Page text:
Thursday, August 17,
5:30 – 7:00 p.m.
Wine & cheese at 5:30 p.m. in the Commons.
Presentation begins at 6 p.m. in Harbourton Auditorium.
Kira Lawrence, 2016-2017 Distinguished Lecturer,
Dr. Lawrence is a paleoceanographer/paleoclimatologist who uses sediments from deep sea cores to study past intervals of sustained warmth, the history of glaciation in the Northern Hemisphere, and the effect of Milankovtich cycles on late Cenozoic climate. View CV »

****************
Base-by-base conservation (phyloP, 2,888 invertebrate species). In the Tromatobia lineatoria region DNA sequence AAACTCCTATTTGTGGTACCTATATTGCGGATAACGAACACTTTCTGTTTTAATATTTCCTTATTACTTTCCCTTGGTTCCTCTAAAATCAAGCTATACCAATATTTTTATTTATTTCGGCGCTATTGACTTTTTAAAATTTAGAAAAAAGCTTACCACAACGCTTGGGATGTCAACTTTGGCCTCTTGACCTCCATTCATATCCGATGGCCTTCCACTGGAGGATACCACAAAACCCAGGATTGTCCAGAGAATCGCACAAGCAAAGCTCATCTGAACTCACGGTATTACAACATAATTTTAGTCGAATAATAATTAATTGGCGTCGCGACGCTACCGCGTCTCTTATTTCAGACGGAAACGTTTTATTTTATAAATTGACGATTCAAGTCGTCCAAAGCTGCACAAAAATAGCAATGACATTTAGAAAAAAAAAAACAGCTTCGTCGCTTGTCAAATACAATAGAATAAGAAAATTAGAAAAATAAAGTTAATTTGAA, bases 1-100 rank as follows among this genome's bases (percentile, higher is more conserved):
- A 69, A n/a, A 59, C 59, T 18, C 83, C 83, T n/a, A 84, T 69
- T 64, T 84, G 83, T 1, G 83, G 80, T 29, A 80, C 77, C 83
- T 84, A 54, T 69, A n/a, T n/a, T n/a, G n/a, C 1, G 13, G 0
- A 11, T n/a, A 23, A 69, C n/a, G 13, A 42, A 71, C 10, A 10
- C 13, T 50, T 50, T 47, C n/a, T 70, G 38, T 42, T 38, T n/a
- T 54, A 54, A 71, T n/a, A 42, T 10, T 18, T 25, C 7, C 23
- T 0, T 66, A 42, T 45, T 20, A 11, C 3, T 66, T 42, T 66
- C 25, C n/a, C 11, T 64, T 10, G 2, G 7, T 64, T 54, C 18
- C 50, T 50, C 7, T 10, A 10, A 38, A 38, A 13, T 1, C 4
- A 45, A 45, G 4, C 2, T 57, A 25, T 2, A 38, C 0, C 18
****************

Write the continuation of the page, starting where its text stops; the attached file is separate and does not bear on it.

Because the observational record of climate change is short relative to the time scales on which many climate system processes operate, the paleoclimate community explores past climate intervals to gain insight into the behavior of critical climate system processes. Deep Ocean Drilling has provided a rich archive of marine sediments for studying Earth history. A variety of different indicators of past climate recovered from these sediment archives have enable the detailed characterization of climate conditions during both warm and cold intervals in the past. Because of the dramatic changes in Earth’s climate and oceans imposed by anthropogenic emissions of greenhouse gasses, of particular interest are past warm climate intervals, which help elucidate and contextualize potential future climate conditions. The last interval of sustained warmth in Earth’s history was the Pliocene Epoch (~3-5 Ma), during which global mean annual temperatures were 3-4°C warmer than modern and atmospheric concentrations of carbon dioxide were comparable to modern (~400ppm).